Okole Maluna Dining Review
Authentic Hawaiian food in Colorado???? Shut the front door! Never for a moment would I have expected to discover such tasty island cuisine in such a landlocked state. But that’s exactly what happened when visiting my pals last week. I guess it’s been too long since my last visit to the Rocky Mountains?
My dear old friend Eric knows what a picky food snob I can be, and I’m not quite sure he’s ever forgiven me for that first sushi bar experience back in college. When he heard I was coming to town he immediately booked reservations at Okole Maluna, in Windsor, Colorado – knowing it would be a slam dunk.
This was a first for me – sampling Hawaiian cuisine. So I immediately dove into the menu and went hunting for the most authentically Hawaiian-sounding, foreign-to-me dish on the menu and ordered it without hesitation. I’m never interested in the safe and familiar, and I figure if I am going to try something new, I may as well go all out and jump in with both feet.
We started the meal with two appetizers for our large party; Ahi Poke – fine cuts of raw ahi tuna mixed with fresh Hawaiian ogo seaweed, special spices and a dash of chili pepper (for the braver folks at the table), and Edamame – soybeans in the pod, boiled and sprinkled with Hawaiian sea salt (for the not so brave). Neither of this dishes is unfamiliar, as I tend to inhale copious amounts of raw tuna and soybeans on a regular basis. I do want to say that the way they seasoned and dressed the ahi tuna was a fresh taste and I simply loved their use of Hawaiian sea salt on the edamame.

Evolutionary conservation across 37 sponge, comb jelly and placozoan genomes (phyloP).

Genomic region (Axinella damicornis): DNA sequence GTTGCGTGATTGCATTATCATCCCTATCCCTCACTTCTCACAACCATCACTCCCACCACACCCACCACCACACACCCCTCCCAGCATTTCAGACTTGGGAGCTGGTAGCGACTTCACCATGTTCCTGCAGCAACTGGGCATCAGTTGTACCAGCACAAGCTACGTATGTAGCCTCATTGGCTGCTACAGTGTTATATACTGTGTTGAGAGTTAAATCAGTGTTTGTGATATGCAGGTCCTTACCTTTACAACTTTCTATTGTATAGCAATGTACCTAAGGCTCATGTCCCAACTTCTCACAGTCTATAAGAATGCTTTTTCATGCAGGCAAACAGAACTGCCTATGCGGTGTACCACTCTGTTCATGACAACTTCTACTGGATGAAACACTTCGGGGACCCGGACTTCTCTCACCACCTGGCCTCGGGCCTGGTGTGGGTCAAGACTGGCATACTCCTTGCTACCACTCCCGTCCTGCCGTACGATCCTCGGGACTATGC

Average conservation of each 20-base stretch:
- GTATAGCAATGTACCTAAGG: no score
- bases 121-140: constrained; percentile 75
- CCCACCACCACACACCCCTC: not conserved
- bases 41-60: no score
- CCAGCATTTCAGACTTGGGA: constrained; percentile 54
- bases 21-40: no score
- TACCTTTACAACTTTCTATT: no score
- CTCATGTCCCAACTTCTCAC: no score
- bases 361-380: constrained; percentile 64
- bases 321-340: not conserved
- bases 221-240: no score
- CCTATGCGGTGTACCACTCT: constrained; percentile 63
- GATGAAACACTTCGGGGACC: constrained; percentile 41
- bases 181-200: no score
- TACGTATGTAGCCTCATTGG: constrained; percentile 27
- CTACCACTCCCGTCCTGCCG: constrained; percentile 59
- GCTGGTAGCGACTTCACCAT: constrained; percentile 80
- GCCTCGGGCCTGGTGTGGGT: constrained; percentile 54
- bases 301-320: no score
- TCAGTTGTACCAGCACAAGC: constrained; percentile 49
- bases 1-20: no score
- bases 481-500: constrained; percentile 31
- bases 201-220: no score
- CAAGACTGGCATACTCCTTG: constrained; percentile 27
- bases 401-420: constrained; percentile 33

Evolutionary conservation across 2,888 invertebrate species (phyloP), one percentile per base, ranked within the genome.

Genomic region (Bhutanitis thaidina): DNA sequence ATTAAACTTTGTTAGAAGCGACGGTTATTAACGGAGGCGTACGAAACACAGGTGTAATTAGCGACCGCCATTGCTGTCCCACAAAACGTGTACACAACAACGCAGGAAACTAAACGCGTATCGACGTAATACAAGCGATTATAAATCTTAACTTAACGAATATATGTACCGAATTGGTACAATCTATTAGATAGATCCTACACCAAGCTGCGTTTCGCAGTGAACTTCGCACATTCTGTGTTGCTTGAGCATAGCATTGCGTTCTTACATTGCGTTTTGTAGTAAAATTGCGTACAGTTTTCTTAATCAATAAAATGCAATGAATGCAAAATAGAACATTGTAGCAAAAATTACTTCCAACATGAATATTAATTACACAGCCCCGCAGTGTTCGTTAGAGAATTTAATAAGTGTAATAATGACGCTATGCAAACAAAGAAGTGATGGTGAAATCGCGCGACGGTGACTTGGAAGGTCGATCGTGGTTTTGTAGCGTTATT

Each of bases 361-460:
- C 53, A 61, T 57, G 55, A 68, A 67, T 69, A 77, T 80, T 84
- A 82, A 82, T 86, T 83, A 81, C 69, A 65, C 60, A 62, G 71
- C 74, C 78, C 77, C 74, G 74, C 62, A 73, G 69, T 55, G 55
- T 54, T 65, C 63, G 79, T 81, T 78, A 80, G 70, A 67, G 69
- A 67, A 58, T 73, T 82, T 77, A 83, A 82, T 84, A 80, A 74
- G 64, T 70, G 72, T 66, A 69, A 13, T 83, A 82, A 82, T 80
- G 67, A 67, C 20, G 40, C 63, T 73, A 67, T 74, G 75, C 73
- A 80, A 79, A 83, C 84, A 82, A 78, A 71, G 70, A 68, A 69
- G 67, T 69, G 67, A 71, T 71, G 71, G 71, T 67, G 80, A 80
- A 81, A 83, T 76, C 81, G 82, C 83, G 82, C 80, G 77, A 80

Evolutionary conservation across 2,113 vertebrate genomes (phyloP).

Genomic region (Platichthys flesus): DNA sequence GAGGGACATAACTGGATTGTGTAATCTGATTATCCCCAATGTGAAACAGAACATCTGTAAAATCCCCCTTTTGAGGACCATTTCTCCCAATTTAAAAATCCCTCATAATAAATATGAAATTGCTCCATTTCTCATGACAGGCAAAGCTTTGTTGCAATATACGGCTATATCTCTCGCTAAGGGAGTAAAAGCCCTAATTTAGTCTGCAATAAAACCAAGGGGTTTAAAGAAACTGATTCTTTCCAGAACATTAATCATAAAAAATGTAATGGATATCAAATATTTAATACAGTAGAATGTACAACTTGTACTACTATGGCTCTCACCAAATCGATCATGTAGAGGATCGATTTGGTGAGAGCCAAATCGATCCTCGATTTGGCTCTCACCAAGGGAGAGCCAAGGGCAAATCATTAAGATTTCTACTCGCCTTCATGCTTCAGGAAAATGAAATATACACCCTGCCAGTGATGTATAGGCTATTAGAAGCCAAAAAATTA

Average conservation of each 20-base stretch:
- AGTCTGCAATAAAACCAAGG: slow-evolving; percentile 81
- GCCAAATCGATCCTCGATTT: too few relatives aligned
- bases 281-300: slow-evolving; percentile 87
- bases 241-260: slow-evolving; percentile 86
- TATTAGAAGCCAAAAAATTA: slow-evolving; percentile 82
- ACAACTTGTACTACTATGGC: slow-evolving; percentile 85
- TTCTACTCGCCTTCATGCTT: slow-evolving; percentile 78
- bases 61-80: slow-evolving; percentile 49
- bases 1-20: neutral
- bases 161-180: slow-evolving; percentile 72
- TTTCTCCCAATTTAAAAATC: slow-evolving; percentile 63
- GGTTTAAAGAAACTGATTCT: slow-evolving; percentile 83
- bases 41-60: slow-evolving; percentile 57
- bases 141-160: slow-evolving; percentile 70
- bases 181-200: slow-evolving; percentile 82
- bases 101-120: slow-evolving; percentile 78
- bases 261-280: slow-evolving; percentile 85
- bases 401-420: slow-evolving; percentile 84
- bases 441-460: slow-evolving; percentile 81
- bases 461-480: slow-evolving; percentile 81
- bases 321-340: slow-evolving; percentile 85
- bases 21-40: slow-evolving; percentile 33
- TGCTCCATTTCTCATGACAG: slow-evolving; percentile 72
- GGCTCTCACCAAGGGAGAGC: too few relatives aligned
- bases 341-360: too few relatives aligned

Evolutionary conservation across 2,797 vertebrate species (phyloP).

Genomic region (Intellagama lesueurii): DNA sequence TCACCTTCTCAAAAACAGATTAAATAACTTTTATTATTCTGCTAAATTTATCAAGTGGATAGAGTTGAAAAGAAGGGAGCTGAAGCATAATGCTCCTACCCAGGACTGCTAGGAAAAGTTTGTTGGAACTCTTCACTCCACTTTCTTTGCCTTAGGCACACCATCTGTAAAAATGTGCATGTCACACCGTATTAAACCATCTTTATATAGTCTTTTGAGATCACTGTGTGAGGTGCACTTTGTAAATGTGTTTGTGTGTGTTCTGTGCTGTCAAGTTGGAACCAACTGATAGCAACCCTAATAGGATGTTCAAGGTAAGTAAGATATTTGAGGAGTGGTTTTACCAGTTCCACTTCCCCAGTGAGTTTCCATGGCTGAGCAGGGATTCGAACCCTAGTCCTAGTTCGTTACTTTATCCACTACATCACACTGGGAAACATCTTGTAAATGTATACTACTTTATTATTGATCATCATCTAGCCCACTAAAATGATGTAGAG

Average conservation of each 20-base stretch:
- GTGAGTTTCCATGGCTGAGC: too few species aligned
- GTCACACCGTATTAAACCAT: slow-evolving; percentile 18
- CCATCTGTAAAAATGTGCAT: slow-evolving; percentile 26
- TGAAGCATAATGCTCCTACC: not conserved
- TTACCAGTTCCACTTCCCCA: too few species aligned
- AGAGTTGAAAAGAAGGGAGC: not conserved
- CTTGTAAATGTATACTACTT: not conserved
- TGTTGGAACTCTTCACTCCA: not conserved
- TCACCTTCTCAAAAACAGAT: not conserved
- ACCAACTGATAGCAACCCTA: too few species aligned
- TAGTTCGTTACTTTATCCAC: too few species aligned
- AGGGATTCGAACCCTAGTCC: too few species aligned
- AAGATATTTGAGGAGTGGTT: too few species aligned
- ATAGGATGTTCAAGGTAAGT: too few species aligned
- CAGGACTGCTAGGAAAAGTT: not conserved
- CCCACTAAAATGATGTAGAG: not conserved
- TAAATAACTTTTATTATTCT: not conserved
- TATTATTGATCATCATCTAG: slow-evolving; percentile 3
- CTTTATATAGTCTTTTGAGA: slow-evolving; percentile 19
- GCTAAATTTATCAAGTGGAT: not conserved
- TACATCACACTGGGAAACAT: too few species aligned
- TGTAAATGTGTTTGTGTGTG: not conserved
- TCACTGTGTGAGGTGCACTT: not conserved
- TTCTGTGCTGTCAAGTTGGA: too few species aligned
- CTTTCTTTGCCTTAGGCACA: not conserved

My entree was the Smoked Hawaiian Lau Lau – a traditional island dish of tender cut pork rubbed with Hawaiian sea salt and wrapped in taro leaves; served with a side of lomi-lomi salmon, sesame seasoned brown rice and Haupia coconut cream pudding.
Oh.My.God. That’s really all the words I can find to describe this dish. The smoked essence of the pork. The filling earthiness of the taro leaves. The I-Don’t-Even-Know-What-They-Did-To-That-Salmon-But-Wow. The tiniest taste of coconut pudding. All perfect, filling, flavorful, divine, and joyfully unfamiliar.
Eric also opted for a traditional dish. He’s a regular here, so I suspect this is his go-to meal. He grabbed the Ali’i Plate – a generous portion of Kalua pig served with a side of lomi-lomi salmon and Haupia coconut cream pudding. Similar to mine, but missing the taro leaves. There were other dishes ordered at our table, but I was too busy having a taste bud party over my plate to pay much attention to what everyone else was eating.
My biggest regret about Okole Maluna is that is nearly 2000 miles from my home. I already want to go back and try everything else on the menu. Even the Spam dishes. Where’s long-distance take out when you need it?